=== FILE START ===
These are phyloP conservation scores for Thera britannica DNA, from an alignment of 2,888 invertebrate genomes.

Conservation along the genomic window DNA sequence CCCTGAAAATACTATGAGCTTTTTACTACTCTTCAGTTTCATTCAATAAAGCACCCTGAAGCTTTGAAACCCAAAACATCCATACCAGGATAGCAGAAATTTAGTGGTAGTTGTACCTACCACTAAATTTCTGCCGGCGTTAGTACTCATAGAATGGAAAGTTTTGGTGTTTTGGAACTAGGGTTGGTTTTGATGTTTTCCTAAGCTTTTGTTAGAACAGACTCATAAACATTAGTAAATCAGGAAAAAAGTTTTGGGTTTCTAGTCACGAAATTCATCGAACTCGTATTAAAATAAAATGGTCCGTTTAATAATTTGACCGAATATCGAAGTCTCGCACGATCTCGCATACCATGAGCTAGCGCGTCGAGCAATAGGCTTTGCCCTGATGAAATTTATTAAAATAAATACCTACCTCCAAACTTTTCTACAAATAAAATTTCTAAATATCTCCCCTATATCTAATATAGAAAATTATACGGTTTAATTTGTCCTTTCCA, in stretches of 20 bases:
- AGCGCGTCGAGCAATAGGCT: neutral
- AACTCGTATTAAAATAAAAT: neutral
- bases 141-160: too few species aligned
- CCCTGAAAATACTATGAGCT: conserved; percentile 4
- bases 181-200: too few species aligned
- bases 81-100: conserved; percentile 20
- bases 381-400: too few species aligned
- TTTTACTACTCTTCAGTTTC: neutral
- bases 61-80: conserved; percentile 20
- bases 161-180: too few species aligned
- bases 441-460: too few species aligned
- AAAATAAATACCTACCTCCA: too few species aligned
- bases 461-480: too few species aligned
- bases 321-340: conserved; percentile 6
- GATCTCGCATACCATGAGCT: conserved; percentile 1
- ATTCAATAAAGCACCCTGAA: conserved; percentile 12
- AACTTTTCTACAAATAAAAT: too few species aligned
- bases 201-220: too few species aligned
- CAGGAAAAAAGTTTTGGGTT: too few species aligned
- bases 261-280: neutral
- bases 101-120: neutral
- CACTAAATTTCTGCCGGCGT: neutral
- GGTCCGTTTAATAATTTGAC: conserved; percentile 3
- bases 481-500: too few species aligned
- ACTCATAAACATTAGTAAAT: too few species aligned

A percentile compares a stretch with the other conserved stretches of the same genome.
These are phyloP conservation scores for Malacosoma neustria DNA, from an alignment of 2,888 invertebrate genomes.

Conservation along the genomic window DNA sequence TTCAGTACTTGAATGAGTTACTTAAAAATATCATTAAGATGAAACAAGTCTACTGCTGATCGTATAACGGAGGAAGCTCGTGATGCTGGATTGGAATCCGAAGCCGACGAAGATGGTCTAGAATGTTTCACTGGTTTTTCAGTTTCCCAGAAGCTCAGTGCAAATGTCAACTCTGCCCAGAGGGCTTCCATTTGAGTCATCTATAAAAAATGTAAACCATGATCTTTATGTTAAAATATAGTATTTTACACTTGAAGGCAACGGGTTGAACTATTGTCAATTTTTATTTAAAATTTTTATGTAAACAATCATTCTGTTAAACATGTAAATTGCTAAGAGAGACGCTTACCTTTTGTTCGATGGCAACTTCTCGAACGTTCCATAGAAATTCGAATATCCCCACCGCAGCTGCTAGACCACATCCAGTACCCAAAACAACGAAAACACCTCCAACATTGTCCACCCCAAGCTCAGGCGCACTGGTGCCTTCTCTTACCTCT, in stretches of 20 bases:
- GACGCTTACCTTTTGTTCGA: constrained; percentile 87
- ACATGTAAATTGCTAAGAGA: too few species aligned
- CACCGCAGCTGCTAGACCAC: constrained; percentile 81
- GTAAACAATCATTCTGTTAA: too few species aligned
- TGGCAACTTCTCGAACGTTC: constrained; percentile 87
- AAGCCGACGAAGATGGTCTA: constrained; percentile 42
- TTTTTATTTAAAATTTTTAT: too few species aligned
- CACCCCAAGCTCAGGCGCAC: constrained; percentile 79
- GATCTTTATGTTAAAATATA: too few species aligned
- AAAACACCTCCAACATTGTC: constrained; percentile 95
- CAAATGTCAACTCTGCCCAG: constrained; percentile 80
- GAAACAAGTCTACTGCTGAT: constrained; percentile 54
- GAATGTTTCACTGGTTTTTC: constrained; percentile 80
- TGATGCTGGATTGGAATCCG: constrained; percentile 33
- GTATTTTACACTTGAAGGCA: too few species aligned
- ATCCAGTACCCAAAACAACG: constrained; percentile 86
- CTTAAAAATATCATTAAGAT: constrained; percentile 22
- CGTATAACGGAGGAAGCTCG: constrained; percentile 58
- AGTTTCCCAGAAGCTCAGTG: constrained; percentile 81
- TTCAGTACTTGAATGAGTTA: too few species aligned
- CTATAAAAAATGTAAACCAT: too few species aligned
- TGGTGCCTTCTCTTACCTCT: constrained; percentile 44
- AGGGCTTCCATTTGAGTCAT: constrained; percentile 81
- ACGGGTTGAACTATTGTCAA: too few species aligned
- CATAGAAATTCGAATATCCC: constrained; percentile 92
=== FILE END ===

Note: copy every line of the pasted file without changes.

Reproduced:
These are phyloP conservation scores for Thera britannica DNA, from an alignment of 2,888 invertebrate genomes.

Conservation along the genomic window DNA sequence CCCTGAAAATACTATGAGCTTTTTACTACTCTTCAGTTTCATTCAATAAAGCACCCTGAAGCTTTGAAACCCAAAACATCCATACCAGGATAGCAGAAATTTAGTGGTAGTTGTACCTACCACTAAATTTCTGCCGGCGTTAGTACTCATAGAATGGAAAGTTTTGGTGTTTTGGAACTAGGGTTGGTTTTGATGTTTTCCTAAGCTTTTGTTAGAACAGACTCATAAACATTAGTAAATCAGGAAAAAAGTTTTGGGTTTCTAGTCACGAAATTCATCGAACTCGTATTAAAATAAAATGGTCCGTTTAATAATTTGACCGAATATCGAAGTCTCGCACGATCTCGCATACCATGAGCTAGCGCGTCGAGCAATAGGCTTTGCCCTGATGAAATTTATTAAAATAAATACCTACCTCCAAACTTTTCTACAAATAAAATTTCTAAATATCTCCCCTATATCTAATATAGAAAATTATACGGTTTAATTTGTCCTTTCCA, in stretches of 20 bases:
- AGCGCGTCGAGCAATAGGCT: neutral
- AACTCGTATTAAAATAAAAT: neutral
- bases 141-160: too few species aligned
- CCCTGAAAATACTATGAGCT: conserved; percentile 4
- bases 181-200: too few species aligned
- bases 81-100: conserved; percentile 20
- bases 381-400: too few species aligned
- TTTTACTACTCTTCAGTTTC: neutral
- bases 61-80: conserved; percentile 20
- bases 161-180: too few species aligned
- bases 441-460: too few species aligned
- AAAATAAATACCTACCTCCA: too few species aligned
- bases 461-480: too few species aligned
- bases 321-340: conserved; percentile 6
- GATCTCGCATACCATGAGCT: conserved; percentile 1
- ATTCAATAAAGCACCCTGAA: conserved; percentile 12
- AACTTTTCTACAAATAAAAT: too few species aligned
- bases 201-220: too few species aligned
- CAGGAAAAAAGTTTTGGGTT: too few species aligned
- bases 261-280: neutral
- bases 101-120: neutral
- CACTAAATTTCTGCCGGCGT: neutral
- GGTCCGTTTAATAATTTGAC: conserved; percentile 3
- bases 481-500: too few species aligned
- ACTCATAAACATTAGTAAAT: too few species aligned

A percentile compares a stretch with the other conserved stretches of the same genome.
These are phyloP conservation scores for Malacosoma neustria DNA, from an alignment of 2,888 invertebrate genomes.

Conservation along the genomic window DNA sequence TTCAGTACTTGAATGAGTTACTTAAAAATATCATTAAGATGAAACAAGTCTACTGCTGATCGTATAACGGAGGAAGCTCGTGATGCTGGATTGGAATCCGAAGCCGACGAAGATGGTCTAGAATGTTTCACTGGTTTTTCAGTTTCCCAGAAGCTCAGTGCAAATGTCAACTCTGCCCAGAGGGCTTCCATTTGAGTCATCTATAAAAAATGTAAACCATGATCTTTATGTTAAAATATAGTATTTTACACTTGAAGGCAACGGGTTGAACTATTGTCAATTTTTATTTAAAATTTTTATGTAAACAATCATTCTGTTAAACATGTAAATTGCTAAGAGAGACGCTTACCTTTTGTTCGATGGCAACTTCTCGAACGTTCCATAGAAATTCGAATATCCCCACCGCAGCTGCTAGACCACATCCAGTACCCAAAACAACGAAAACACCTCCAACATTGTCCACCCCAAGCTCAGGCGCACTGGTGCCTTCTCTTACCTCT, in stretches of 20 bases:
- GACGCTTACCTTTTGTTCGA: constrained; percentile 87
- ACATGTAAATTGCTAAGAGA: too few species aligned
- CACCGCAGCTGCTAGACCAC: constrained; percentile 81
- GTAAACAATCATTCTGTTAA: too few species aligned
- TGGCAACTTCTCGAACGTTC: constrained; percentile 87
- AAGCCGACGAAGATGGTCTA: constrained; percentile 42
- TTTTTATTTAAAATTTTTAT: too few species aligned
- CACCCCAAGCTCAGGCGCAC: constrained; percentile 79
- GATCTTTATGTTAAAATATA: too few species aligned
- AAAACACCTCCAACATTGTC: constrained; percentile 95
- CAAATGTCAACTCTGCCCAG: constrained; percentile 80
- GAAACAAGTCTACTGCTGAT: constrained; percentile 54
- GAATGTTTCACTGGTTTTTC: constrained; percentile 80
- TGATGCTGGATTGGAATCCG: constrained; percentile 33
- GTATTTTACACTTGAAGGCA: too few species aligned
- ATCCAGTACCCAAAACAACG: constrained; percentile 86
- CTTAAAAATATCATTAAGAT: constrained; percentile 22
- CGTATAACGGAGGAAGCTCG: constrained; percentile 58
- AGTTTCCCAGAAGCTCAGTG: constrained; percentile 81
- TTCAGTACTTGAATGAGTTA: too few species aligned
- CTATAAAAAATGTAAACCAT: too few species aligned
- TGGTGCCTTCTCTTACCTCT: constrained; percentile 44
- AGGGCTTCCATTTGAGTCAT: constrained; percentile 81
- ACGGGTTGAACTATTGTCAA: too few species aligned
- CATAGAAATTCGAATATCCC: constrained; percentile 92